George showed the same courage as Subhas Chandra Bose, and is a big hero of our times. We believed he was fit to become prime minister. But what happened to him later is unpalatable.
He never became corrupt for money, but he went to Gujarat after the violence, and came away as if nothing had happened. I could never understand this. Perhaps the desire to remain in power had corrupted his revolutionary mind.
The central minister who refused police escort has now lost his memory, and lies in bed.
Esther and home tuitions
My wife was a little girl with two plaits when I saw her as a student in Hassan. She came over to my house for tuitions. When she sang a film song at some event, it brought tears to my eyes. She sings well even today.
I had given her class an assignment: ‘Describe someone you like or dislike.’ She had written about me, and made fun of my style of teaching and gestures. The girl with plaits who could write this way about her lecturer had ignited my curiosity and interest.
The first door of my romantic world opened when I realised she could speak about me with such abandon. I didn’t want a girl who’d adore me; I wanted a companion. I fell in love with the girl who came to me on the pretext of taking tuitions. She was then just 16 or 17. I developed no physical intimacy with her. She was at an age when she didn’t know enough about the world’s ways, or about rights and wrongs. She interacted with me in all innocence. When she invited me over to her house, I felt I was entering another world.
Esther was one among many students who came for tuitions. While the others paid me a fee, Esther gave me her guileless love.
In those days, I liked keeping fish. A student had brought me some fish, which I had placed in a glass bowl. I was often lost in watching their movements. This would make Esther livid. “What are you doing there? Can’t you come here and do some lessons?” she would snap. She was outspoken even in those days.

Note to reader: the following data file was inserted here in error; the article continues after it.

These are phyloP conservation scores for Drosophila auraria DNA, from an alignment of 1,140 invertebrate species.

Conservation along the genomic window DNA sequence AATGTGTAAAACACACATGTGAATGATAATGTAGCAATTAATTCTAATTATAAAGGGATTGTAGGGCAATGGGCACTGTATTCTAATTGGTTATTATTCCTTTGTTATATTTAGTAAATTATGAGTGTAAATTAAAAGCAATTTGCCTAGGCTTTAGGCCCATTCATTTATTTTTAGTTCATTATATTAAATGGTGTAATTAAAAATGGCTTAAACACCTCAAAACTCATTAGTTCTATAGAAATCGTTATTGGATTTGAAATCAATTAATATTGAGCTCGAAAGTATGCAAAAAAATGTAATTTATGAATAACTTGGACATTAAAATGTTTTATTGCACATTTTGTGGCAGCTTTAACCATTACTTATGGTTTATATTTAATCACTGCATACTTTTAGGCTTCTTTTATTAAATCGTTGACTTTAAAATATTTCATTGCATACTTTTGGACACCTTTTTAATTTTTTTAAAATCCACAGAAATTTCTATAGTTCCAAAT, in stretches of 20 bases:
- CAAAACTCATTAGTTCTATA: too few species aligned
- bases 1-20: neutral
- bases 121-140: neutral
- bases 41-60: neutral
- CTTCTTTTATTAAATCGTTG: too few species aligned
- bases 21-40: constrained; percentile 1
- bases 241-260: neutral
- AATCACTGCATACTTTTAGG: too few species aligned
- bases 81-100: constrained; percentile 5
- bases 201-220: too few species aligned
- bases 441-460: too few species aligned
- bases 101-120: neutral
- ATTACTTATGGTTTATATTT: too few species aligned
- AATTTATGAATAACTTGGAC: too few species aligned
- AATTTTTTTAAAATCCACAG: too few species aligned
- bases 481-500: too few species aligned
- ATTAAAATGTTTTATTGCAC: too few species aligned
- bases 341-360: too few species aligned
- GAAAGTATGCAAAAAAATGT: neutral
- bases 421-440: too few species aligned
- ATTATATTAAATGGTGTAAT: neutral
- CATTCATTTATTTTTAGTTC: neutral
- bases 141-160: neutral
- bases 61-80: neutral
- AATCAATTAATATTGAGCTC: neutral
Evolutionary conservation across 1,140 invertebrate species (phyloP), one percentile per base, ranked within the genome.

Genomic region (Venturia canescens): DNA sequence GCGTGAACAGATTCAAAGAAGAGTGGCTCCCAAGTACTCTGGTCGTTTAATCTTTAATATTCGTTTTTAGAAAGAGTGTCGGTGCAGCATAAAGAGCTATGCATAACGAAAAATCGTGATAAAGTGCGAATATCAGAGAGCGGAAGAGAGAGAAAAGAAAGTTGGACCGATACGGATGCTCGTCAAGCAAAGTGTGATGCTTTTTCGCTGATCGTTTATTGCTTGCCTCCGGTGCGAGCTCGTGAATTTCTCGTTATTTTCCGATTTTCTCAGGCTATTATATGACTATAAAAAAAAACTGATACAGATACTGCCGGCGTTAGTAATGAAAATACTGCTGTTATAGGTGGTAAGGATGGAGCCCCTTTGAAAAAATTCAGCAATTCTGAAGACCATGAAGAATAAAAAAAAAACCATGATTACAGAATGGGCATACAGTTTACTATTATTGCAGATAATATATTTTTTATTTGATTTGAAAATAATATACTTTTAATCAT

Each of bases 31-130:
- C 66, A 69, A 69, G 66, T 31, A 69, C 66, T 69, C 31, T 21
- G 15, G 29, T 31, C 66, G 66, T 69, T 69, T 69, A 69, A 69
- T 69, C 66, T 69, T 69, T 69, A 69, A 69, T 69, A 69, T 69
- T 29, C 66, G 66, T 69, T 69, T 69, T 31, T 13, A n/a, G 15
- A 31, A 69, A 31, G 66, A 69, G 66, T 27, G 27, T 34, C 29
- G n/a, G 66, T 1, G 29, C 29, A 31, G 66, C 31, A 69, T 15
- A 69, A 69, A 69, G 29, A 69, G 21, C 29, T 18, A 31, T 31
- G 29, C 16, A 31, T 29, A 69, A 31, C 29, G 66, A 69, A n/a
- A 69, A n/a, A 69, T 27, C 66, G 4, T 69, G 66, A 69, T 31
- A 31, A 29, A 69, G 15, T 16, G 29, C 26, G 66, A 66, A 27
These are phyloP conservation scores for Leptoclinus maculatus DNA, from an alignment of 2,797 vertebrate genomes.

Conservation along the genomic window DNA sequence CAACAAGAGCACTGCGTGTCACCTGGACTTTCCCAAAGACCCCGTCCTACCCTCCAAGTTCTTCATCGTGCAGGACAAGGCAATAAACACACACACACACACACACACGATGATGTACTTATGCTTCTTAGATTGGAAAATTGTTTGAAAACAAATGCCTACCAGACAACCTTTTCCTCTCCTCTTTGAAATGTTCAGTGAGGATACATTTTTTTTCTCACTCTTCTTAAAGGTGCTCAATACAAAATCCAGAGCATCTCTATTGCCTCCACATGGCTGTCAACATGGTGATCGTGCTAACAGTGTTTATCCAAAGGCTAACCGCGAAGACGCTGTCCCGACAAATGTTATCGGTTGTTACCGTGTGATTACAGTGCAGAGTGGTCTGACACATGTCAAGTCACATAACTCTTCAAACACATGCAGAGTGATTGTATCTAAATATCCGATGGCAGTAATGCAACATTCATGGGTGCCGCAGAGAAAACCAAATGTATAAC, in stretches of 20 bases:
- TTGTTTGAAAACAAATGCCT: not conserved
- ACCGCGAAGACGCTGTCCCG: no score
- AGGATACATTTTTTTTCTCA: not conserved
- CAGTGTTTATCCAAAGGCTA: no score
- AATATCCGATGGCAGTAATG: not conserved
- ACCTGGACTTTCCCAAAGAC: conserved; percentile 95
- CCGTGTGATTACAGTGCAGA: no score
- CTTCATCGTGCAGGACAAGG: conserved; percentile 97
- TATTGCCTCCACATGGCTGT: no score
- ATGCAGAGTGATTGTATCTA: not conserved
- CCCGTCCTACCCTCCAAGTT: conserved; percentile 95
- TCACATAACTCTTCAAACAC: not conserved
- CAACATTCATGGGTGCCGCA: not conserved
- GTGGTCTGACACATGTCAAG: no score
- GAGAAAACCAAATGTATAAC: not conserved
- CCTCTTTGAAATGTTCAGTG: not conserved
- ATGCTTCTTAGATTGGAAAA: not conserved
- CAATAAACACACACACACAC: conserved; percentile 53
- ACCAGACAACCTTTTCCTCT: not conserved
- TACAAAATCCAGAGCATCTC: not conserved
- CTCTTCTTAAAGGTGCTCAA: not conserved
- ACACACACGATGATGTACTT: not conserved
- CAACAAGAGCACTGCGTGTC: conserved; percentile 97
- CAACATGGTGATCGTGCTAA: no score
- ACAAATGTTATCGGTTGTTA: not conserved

My sister wasn’t married yet. I knew it would be difficult to find her a bride if I married out of caste. I had to wait a long time even after I had decided to marry Esther.
I went to Mysore after teaching for some years in Hassan. My mother was with me then. When she came to know about my relationship with Esther, she was disturbed. She would suddenly lose consciousness and slump to the ground. She would also complain about some pain.
When we took her to a doctor, he diagnosed it as a mental illness. She was tormented during this period. As a little boy, when she went to the hills for her ablutions in the morning, I would scream, “Amma, are you dead or what?” and keep crying till she called back.
Her agony on my account was something I could not take. I was distressed.
Death of my mother
My mother died in September 1995. A month before her death, I had taken a break from my work, and shifted to my brother’s house in Shimoga, where she was bed-ridden. Initially, she was conscious, but towards the end, she lay unconscious most of the time.
I used to sit by her side, talking, while she was still conscious. Anil was her favourite son. Being a doctor, he had fitted her with pipes and tubes, and struggled round the clock to keep her alive.
One day, I told him, “Let’s not keep her alive this way. Take away those things.”
I had gathered the courage to tell him that, and Anil needed the confidence. He did as suggested. I sat by my mother, held her hand, uttered a prayer, and said, “Everything is all right. You may go.”
Since she knew about Esther, I guessed she was apprehensive I wouldn’t conduct her last rites, and said, “I will take the initiative and perform all your rites.”
She left us a couple of days later. I couldn’t sit on the floor, so I broke convention and sat on a stool. I performed her rites with my brothers, trying all the while to understand the mantras.
My mother treated everyone with affection, but had never given up her ritual sense of purity. She was not a modern shy about her Brahmin caste, or rather, her sub-caste.
When she heard the Pejawar swamiji had visited a Dalit colony, she was bewildered. I congratulated him as I felt he was capable of influencing my mother.
Oblivious of the depth of such beliefs, my fellow-writers ridiculed me. Such intellectuals have no desire to change the thinking of people like my mother. My mother wouldn’t give up her caste, but believed taking vows and praying to Muslim holy men would cure children of certain ailments.
The house that started a row